quasi
Posts:
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Registered:
7/15/05


Re: Lovelock and Rund: Star shaped set of points on a manifold
Posted:
Jan 16, 2013 11:40 PM


Hetware wrote: > >Now I have another question along the same lines. > >On page 157
[Lovelock and Rund, _Tensors, Differential Forms and Variational Principles_]
>is the following: > >"Let G be a (p+1)dimensional region of X_n which is >starshaped relative to some point O in the interior of G and >bounded by a closed pdimensional subspace @G. It is assumed >that the latter is covered by a finite number of coordinate >neighborhoods U_1, U_2, ..., such that the corresponding > parametrizations are of class C^1. If u^1,...,u^p denote >the set of parameters corresponding to U_1, a region B of @G is >determined by a closed set b in the domain R_p of the variables >u^1,...,u^p. The region B is represented parametrically by the equations > >E^j = E^j(u^a), u^a element of b (a = 1,...,p) > >where E^j refer to a special coordinate system of X_n whose >origin is located at O. By hypothesis, the set of points > >C(B) = {tE^j(u^a): 0<=t<=1, u^a element of b} > >defines a (p+1)dimensional region of X_n which is contained >entirely in G." > >According to the definition of a starshaped region, it seems >that G should be an open region.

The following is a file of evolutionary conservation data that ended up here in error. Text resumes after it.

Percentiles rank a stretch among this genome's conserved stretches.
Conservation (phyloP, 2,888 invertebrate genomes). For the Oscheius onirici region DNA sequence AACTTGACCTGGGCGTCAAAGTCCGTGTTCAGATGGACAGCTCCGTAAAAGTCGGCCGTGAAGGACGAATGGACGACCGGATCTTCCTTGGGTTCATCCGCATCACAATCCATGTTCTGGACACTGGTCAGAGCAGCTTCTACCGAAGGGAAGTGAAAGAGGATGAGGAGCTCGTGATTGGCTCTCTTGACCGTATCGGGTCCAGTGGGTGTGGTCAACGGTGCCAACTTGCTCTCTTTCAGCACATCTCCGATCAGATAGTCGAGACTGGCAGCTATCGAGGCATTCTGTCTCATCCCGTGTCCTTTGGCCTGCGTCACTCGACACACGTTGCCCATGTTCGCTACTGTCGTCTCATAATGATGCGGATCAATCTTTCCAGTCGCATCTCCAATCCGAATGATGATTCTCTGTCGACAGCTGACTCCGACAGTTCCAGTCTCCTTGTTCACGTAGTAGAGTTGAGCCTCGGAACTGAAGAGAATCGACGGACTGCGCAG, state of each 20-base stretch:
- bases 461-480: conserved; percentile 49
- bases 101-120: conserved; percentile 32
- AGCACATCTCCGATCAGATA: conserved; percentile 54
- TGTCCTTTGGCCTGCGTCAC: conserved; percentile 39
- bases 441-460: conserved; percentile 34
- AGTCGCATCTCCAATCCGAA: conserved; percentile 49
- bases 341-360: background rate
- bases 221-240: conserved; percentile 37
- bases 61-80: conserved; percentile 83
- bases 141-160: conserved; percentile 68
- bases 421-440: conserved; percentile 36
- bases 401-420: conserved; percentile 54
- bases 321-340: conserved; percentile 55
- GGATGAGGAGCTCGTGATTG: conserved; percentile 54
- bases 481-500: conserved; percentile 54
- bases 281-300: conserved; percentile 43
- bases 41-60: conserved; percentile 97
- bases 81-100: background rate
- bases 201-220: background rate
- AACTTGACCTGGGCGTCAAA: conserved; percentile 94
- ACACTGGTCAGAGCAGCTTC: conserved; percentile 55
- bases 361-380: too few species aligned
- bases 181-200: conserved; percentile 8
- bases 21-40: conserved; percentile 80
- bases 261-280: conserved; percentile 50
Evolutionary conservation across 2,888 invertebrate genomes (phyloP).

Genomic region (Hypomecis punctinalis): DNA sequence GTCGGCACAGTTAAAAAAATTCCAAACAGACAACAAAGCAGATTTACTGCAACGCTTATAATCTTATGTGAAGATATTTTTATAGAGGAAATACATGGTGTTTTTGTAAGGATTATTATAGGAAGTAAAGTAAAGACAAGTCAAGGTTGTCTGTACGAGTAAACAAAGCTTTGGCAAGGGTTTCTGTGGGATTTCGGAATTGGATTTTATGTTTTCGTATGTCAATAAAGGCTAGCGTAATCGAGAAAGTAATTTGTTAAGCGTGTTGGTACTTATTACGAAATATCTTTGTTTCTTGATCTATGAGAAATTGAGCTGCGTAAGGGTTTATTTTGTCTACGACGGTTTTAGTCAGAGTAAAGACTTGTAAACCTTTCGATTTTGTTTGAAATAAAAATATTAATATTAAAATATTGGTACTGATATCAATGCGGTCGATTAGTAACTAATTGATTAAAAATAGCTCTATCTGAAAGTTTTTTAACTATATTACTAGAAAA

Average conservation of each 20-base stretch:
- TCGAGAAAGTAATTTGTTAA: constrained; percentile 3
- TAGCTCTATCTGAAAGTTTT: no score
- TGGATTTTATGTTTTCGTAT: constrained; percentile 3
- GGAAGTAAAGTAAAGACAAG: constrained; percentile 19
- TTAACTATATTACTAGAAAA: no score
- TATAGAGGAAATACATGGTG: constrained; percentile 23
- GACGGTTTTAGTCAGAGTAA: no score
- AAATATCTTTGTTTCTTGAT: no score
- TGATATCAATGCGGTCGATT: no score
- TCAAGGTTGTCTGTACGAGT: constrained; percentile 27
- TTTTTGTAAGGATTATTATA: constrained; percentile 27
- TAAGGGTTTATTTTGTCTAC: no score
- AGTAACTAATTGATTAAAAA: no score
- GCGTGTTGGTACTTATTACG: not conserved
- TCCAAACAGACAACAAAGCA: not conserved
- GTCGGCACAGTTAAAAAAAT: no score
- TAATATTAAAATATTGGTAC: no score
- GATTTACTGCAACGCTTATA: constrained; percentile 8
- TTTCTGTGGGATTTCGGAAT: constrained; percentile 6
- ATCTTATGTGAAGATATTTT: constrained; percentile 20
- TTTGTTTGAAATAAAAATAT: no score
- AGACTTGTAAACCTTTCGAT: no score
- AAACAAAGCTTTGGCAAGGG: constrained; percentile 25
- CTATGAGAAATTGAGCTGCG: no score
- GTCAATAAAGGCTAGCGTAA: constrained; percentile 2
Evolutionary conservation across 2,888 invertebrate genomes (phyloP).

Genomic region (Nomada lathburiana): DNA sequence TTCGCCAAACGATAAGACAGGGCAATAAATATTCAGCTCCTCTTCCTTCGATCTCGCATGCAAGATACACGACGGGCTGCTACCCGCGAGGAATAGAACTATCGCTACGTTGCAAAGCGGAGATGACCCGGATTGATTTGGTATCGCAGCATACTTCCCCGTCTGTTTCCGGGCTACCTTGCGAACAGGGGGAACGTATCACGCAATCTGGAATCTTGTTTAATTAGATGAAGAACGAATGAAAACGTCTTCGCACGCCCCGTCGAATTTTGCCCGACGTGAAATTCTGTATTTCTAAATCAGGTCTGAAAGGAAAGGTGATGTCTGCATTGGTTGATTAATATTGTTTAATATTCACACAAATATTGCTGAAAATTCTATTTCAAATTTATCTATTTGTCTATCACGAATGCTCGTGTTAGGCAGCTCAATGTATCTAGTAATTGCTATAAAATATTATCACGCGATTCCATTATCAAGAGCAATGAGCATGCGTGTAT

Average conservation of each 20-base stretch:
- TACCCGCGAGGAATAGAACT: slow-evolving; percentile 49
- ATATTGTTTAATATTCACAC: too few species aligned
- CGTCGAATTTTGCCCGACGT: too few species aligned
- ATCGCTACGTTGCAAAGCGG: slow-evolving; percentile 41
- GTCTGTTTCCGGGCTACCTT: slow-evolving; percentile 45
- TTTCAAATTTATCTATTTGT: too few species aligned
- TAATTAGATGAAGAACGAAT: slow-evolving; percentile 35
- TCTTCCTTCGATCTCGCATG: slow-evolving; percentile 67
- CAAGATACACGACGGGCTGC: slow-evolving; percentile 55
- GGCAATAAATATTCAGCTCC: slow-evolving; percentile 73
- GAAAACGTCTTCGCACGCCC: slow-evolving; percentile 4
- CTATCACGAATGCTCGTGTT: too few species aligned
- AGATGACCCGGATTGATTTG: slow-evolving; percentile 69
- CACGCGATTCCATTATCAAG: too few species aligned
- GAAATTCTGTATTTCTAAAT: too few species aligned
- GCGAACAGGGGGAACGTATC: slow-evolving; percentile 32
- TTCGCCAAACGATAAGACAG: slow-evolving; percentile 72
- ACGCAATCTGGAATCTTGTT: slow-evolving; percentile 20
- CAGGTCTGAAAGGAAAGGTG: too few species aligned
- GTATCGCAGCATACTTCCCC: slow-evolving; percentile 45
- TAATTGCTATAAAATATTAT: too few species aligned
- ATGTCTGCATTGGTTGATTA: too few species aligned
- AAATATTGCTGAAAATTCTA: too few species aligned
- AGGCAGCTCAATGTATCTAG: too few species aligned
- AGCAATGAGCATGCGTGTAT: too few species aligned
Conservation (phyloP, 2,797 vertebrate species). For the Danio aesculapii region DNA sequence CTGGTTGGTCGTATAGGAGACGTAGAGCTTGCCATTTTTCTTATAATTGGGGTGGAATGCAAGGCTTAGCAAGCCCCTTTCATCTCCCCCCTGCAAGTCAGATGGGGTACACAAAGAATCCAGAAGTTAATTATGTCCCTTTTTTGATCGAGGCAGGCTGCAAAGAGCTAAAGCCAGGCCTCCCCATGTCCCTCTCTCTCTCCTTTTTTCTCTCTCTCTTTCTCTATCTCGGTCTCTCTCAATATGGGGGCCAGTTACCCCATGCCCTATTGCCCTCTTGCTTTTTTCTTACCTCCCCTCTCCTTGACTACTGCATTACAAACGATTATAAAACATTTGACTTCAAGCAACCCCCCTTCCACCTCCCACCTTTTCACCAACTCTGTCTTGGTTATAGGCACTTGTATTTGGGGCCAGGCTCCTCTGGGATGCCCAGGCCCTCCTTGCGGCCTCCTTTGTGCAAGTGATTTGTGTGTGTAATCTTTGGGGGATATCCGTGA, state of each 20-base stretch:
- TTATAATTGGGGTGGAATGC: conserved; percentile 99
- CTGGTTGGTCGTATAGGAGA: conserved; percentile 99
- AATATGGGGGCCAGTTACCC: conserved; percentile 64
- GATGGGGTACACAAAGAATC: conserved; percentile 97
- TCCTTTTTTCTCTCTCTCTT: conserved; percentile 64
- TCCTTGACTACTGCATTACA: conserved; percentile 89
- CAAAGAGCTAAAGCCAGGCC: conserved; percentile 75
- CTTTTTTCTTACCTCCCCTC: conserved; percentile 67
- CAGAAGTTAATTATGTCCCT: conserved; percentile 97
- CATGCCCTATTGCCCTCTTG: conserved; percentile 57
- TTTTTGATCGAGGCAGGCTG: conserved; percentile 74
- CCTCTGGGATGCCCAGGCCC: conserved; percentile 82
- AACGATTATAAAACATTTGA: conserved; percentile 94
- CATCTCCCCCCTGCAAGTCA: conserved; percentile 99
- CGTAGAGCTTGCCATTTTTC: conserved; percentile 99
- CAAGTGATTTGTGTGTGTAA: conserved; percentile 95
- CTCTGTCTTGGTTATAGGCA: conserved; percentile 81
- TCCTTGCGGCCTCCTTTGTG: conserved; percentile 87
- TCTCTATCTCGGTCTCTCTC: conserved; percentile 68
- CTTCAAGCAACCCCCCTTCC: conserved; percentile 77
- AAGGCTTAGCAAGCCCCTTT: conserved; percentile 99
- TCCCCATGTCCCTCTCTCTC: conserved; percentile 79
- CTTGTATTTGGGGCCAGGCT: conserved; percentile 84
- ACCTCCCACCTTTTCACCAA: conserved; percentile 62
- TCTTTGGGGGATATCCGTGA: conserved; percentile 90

No, a starshaped region need not be open.
>I believe that means that G and @G are disjoint. That is, they >share no points in common.
No, unless by "region". the author means "open region", G need not be open. Thus, G and @G need not be disjoint.
However, presumably the author intends that @G is not just the boundary of G, but also of the boundary of the interior of G.
>The specified coordinates E^j = E^j(u^a) represent points >in @G. Since t is defined on [0,1] (inclusive), the >E^j(u^a) are elements of C(B); but, since @G and G are >disjoint,
But as I mentioned above, G and @G may or may not be disjoint. Still, they _might_ be disjoint, so for the sake of argument, let's assume they are.
>"C(B) = {tE^j(u^a): 0<=t<=1, u^a element of b} defines a >(p+1)dimensional region of X_n which is contained entirely >in G," > >seem incorrect. > >Is the book wrong, or am I wrong?
Yes, it does appear to be an error.
There are two possible corrections ...
(1) In the definition of C(B), change
0<=t<=1 to 0<t<1.
Or
(2) Change the conclusion from
... defines a (p+1)dimensional region of X_n which is contained entirely in the G.
to
... defines a (p+1)dimensional region of X_n which is contained entirely in the G U @G
I suspect that with one of the two corrections I suggested above (it may not matter which), the arguments in the book which depend on that excerpt will go through without any real problems, so all in all, a minor error with no real impact.
quasi